The Good Life
A course on happiness gets mobbed

By Emma Madgic ’23 / April–May 2024
April 5th, 2024

Last year more than 400 students,  half of them seniors, enrolled in a new religious studies course, RELS0010: Happiness and the Pursuit of the Good Life. What was the draw?

“This feels like it’s about a topic that’s going to matter for the rest of my life,” says Benjamin Glanz ’23.

Illustration by Tim Cook of a person with flowers in their hair and a book in their hand with a butterfly flying around their head.

“As the semester is wrapping up and I’m leaving college,” adds Sarah Reichheld ’23, “I’ve been thinking about, okay, what are the components of my life that make me happy and what decisions do I want to order to have conditions that are better set up for my well-being?”

Michael Satlow, a professor of Judaic and religious studies, says his idea for the class was born out of the pandemic. “The students were more brittle, less resilient, and having a hard time,” he says of students returning to in-person classes. As Satlow developed the course, he saw parallels between contemporary positive psychology research and ancient religious texts. “They’re both grappling with the same perennial issues,” he says, using different idioms and different frameworks.” He first asks students to engage with fundamental questions: What is happiness? What is the good life? And do the two meet? Then they dive into how we’re wired, with several texts using the metaphor of an elephant and rider to explain the mismatch between what we know is best for us and what we actually do. Trying to dominate your elephant—the subconscious, instinctive desires—doesn’t work, Satlow says. “If you try to say no, no, no to everything, eventually your elephant breaks out and rebels.” That’s why, to be a successful rider, “rather than denying, it’s nudging. You’re retraining, redirecting.” The semester wraps up on transcendence—asking not only whether there is “something beyond us,” but whether “creating that mental state, whether or not we genuinely believe in anything religiously, is beneficial for achieving the good life.”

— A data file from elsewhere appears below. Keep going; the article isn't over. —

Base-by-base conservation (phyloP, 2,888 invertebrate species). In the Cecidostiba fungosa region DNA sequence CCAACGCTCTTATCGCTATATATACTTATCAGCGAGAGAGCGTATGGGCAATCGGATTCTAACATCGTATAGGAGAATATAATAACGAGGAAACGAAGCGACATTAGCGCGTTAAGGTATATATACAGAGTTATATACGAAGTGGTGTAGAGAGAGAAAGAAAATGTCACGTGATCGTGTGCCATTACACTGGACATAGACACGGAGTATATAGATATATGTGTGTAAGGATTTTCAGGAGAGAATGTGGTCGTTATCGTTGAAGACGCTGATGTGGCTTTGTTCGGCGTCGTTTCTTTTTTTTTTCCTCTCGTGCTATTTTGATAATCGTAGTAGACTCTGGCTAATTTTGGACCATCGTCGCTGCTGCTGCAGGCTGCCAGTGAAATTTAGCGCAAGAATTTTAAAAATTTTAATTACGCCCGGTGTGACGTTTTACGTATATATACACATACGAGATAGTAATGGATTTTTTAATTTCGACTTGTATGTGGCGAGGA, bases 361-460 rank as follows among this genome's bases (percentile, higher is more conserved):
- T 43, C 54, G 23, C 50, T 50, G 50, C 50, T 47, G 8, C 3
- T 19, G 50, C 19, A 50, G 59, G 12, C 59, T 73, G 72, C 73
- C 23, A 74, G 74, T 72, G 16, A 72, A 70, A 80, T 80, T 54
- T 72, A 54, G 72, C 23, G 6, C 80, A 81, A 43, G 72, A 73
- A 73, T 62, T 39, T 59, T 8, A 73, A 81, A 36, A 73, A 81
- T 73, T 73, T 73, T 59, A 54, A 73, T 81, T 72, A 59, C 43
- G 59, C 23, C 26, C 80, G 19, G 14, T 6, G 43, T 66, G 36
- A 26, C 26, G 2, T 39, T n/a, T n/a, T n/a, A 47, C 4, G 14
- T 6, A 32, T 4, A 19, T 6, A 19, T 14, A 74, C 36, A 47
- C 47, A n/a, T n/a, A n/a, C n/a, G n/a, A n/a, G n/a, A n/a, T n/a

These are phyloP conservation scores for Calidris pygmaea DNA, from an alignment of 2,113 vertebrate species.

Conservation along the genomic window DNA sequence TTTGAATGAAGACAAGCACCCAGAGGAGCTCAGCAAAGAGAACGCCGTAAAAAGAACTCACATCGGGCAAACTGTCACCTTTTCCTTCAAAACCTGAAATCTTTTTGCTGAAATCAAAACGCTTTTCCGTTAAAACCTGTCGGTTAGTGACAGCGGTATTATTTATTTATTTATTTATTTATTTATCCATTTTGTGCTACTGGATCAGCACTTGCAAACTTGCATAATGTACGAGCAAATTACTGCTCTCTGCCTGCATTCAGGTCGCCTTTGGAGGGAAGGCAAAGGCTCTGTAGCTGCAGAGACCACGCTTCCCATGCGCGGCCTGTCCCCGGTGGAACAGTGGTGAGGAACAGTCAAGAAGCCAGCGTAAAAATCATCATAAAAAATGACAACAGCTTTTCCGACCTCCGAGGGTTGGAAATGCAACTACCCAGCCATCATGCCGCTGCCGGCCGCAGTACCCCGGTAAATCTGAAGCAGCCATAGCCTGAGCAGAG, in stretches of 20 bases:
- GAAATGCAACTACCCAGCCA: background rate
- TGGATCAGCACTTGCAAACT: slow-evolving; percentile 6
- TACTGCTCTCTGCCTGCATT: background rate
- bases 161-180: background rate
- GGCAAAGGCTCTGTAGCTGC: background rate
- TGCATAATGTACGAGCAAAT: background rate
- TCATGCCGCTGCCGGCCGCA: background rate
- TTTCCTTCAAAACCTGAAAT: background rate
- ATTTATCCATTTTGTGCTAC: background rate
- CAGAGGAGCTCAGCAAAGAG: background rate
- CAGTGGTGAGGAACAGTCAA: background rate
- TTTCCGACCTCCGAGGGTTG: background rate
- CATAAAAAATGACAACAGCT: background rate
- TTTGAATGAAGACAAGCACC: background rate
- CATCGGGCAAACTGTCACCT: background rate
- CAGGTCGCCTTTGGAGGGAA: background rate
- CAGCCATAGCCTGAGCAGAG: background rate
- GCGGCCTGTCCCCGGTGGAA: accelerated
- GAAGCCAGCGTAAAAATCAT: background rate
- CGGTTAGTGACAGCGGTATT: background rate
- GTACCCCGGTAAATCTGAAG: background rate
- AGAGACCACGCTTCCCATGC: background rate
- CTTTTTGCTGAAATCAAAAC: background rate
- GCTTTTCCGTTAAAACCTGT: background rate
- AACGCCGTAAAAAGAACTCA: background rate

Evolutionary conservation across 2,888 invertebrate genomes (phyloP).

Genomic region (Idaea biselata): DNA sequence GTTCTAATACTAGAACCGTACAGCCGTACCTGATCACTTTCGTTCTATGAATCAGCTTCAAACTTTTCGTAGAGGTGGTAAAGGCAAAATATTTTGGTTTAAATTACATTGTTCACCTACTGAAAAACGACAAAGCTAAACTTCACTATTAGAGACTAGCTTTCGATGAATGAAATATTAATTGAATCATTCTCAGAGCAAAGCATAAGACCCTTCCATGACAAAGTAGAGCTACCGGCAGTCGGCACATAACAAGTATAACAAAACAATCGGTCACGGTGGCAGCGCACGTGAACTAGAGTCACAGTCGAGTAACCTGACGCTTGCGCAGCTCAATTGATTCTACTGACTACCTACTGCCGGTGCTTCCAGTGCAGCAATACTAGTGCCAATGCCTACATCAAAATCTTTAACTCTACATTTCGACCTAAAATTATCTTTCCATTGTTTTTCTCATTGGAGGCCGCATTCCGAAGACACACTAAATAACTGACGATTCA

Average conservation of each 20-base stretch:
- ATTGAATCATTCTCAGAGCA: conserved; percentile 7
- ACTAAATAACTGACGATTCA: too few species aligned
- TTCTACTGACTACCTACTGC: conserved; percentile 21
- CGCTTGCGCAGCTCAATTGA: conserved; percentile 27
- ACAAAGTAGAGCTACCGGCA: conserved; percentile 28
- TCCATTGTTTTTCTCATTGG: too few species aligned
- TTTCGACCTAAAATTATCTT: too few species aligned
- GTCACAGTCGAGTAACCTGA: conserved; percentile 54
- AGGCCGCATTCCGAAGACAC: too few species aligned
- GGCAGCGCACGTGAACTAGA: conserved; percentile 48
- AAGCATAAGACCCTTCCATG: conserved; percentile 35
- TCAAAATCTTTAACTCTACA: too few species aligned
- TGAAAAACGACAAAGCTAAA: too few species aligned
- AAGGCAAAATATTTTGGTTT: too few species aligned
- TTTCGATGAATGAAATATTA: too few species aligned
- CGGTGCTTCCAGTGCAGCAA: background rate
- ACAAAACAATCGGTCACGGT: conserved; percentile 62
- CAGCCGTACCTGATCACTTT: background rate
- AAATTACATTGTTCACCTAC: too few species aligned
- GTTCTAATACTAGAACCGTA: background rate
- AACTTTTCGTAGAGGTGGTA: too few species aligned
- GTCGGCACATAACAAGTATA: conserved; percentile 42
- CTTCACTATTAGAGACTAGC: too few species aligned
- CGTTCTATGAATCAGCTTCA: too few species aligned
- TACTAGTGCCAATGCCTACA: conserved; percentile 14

Another draw was Satlow’s alternative grading plan in which students could suggest their own grade—providing they hit stringent  benchmarks around attendence, class readings, assignment deadlines, even the restriction of electronic devices. He explains he wants to create a space “where you learn without fear of failure; even welcome failure as providing an opportunity to learn. I want serious engagement for its own sake in a rigorous but supportive atmosphere.”

For the course’s second iteration, in spring 2024, Satlow added a weekly discussion section; for practical reasons, that capped attendance at 300. The class filled up instantly. Students begin each session with a quiet focus exercise and a digital survey; as they leave, they fill out an “exit ticket with takeaways and lingering questions, which Satlow uses to inform future coursework.

The course touched on “really important things that you don’t learn in other classes,” Glanz says. “You learn a lot of technical skills, or econ, or political science, but you don’t really learn much about how to be a human being.”

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April–May 2024